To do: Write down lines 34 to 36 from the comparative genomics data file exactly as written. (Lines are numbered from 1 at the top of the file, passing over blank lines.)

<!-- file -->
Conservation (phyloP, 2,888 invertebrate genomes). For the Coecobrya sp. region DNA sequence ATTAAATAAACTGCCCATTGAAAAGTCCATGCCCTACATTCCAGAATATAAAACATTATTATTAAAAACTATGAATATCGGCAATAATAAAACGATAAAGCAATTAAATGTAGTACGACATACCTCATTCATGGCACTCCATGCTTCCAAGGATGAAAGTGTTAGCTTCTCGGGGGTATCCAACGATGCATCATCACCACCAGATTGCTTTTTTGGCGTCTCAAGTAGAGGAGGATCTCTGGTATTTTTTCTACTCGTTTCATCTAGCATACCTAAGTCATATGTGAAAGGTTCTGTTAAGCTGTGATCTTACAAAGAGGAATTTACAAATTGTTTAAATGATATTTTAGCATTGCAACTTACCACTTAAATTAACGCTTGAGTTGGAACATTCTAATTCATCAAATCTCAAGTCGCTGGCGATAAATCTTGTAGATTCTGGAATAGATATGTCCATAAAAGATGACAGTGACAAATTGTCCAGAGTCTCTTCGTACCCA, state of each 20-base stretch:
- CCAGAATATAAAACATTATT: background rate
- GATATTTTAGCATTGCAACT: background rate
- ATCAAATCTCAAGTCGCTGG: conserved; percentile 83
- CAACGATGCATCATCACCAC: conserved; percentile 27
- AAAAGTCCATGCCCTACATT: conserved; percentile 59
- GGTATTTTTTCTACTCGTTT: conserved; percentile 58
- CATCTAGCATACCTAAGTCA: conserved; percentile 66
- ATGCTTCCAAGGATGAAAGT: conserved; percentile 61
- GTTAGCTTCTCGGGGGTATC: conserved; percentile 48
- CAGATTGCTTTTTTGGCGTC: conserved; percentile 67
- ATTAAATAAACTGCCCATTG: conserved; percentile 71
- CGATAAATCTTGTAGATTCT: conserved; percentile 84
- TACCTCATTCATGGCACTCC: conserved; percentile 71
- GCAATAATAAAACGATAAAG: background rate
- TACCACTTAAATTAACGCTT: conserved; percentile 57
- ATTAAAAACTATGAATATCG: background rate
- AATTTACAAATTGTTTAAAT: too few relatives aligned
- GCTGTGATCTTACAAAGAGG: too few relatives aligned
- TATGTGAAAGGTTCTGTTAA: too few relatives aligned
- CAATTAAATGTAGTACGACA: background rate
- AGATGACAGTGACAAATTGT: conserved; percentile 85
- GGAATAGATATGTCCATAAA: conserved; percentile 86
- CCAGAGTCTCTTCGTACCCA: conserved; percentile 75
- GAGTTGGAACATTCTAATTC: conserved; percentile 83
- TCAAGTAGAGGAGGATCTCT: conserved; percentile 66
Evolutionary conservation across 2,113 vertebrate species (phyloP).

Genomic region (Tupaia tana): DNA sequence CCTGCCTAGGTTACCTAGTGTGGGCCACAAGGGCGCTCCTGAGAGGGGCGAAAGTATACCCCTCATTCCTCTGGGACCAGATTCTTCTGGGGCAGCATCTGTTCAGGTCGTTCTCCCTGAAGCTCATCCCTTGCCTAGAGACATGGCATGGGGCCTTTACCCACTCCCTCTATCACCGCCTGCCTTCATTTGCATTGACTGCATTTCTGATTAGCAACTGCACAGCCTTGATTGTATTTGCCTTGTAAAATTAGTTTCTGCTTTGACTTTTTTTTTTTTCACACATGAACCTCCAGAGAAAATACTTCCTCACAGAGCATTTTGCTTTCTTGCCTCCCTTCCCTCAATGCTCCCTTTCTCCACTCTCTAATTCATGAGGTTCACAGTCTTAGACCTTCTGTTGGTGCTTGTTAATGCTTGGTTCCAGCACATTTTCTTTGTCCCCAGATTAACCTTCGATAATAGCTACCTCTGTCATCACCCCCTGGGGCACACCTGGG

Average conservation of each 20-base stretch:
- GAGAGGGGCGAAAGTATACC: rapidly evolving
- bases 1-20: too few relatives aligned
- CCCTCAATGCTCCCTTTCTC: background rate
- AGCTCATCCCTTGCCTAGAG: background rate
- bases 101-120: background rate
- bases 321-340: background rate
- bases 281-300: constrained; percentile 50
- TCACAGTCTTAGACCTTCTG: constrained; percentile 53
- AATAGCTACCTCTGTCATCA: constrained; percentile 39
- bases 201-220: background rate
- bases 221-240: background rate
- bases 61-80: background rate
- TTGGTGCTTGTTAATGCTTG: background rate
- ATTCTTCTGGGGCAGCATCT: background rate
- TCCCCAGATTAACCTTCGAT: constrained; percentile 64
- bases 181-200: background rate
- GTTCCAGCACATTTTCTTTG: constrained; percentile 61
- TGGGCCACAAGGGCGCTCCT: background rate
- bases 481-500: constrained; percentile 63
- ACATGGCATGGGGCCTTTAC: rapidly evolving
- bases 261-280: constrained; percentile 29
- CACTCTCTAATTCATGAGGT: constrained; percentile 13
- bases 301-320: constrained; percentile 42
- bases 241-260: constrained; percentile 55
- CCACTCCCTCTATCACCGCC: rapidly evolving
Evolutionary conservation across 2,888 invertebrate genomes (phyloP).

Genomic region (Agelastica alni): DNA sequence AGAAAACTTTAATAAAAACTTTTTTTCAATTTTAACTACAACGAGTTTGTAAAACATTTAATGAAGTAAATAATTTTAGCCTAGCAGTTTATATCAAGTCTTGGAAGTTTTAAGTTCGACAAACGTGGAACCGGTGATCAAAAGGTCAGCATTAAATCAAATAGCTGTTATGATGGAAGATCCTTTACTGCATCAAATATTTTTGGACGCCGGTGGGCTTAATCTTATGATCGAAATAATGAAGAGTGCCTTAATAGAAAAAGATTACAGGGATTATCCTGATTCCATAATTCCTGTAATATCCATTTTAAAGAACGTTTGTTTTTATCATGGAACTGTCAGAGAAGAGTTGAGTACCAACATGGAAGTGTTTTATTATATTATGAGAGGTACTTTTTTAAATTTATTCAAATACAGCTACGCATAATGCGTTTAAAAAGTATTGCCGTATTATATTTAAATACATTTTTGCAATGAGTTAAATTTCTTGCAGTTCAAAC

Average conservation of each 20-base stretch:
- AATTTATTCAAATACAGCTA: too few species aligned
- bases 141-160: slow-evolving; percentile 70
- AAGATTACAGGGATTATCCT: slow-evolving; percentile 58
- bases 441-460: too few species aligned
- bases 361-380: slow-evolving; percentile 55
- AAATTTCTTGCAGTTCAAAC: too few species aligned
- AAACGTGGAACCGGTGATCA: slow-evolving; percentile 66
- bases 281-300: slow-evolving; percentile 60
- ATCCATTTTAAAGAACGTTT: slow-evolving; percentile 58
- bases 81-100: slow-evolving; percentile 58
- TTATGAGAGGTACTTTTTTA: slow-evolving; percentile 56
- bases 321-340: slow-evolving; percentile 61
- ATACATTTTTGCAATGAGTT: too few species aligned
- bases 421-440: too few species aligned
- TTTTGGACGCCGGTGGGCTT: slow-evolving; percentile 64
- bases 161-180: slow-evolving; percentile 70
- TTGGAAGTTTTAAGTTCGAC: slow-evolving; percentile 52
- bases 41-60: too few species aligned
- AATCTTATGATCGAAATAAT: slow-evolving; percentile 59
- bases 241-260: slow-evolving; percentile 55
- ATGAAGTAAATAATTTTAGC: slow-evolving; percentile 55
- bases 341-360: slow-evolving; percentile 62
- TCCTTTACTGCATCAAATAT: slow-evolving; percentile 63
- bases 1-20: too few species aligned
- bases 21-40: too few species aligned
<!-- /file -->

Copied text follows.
- bases 101-120: background rate
- bases 321-340: background rate
- bases 281-300: constrained; percentile 50